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Proc Natl Acad Sci U S A. 1991 Jun 15;88(12):5237-41.

Molecular mechanism of slow acetylation of drugs and carcinogens in humans.

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  • 1Department of Pharmacology, University of Basel, Switzerland.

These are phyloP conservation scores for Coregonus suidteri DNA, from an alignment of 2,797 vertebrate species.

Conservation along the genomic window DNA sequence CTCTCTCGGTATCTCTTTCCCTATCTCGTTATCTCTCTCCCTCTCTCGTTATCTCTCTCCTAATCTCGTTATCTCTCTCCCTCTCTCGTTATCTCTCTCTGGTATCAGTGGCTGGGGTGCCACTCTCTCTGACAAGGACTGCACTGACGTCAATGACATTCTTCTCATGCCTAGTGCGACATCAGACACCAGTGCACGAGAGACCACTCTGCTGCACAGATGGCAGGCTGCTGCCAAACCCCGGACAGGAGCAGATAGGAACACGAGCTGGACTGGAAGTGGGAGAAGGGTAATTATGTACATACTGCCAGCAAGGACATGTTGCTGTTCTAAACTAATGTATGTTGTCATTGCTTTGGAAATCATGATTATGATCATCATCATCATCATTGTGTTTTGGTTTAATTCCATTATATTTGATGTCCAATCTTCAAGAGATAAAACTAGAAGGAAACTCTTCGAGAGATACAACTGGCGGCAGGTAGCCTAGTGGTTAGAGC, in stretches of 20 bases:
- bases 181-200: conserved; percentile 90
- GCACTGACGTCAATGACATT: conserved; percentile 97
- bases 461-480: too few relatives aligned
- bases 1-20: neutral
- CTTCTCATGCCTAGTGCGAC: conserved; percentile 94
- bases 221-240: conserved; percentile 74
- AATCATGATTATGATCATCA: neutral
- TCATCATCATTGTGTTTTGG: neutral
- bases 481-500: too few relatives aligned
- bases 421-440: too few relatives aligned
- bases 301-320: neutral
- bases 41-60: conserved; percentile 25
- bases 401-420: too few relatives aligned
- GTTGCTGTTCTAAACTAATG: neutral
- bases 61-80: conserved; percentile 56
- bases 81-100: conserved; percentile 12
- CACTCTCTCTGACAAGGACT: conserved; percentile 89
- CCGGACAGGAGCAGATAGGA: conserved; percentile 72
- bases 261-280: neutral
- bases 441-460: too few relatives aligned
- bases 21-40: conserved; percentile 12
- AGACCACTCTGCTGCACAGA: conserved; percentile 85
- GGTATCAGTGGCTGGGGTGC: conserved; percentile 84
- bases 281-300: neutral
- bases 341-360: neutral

The acetylation polymorphism is one of the most common genetic variations in the transformation of drugs and chemicals. More than 50% of individuals in Caucasian populations are homozygous for a recessive trait and are of the "slow acetylator" phenotype. They are less efficient than "rapid acetylators" in the metabolism of numerous drugs and environmental and industrial chemicals. The acetylation polymorphism is associated with an increased risk of drug toxicity and with an increased frequency of certain cancers. We report the identification of the primary mutations in two alleles of the gene for the N-acetyltransferase (NAT; acetyl-CoA:arylamine N-acetyltransferase, EC isozyme NAT2 associated with slow acetylation. These alleles, M1 and M2, account for more than 90% of slow acetylator alleles in the European population we have studied. M1 and M2 were identified by restriction fragment length polymorphisms with Kpn I and Msp I and subsequently cloned and sequenced. M1 and M2 each are characterized by a combination of two different point mutations, one causing an amino acid substitution (Ile-113----Thr in M1, Arg-197----Gln in M2), the other being silent (C 481----T in M1, C 282----T in M2). Functional expression of M1 and M2 and of chimeric gene constructs between mutant and wild-type NAT2 in COS-1 cells suggests that M1 causes a decrease of NAT2 protein in the liver by defective translation, whereas M2 produces an unstable enzyme. On the basis of the mutations described here and a rare mutant allele (M3) reported recently, we have developed a simple DNA amplification assay that allows the predictive genotyping of more than 95% of slow and rapid acetylator alleles and the identification of individuals at risk.

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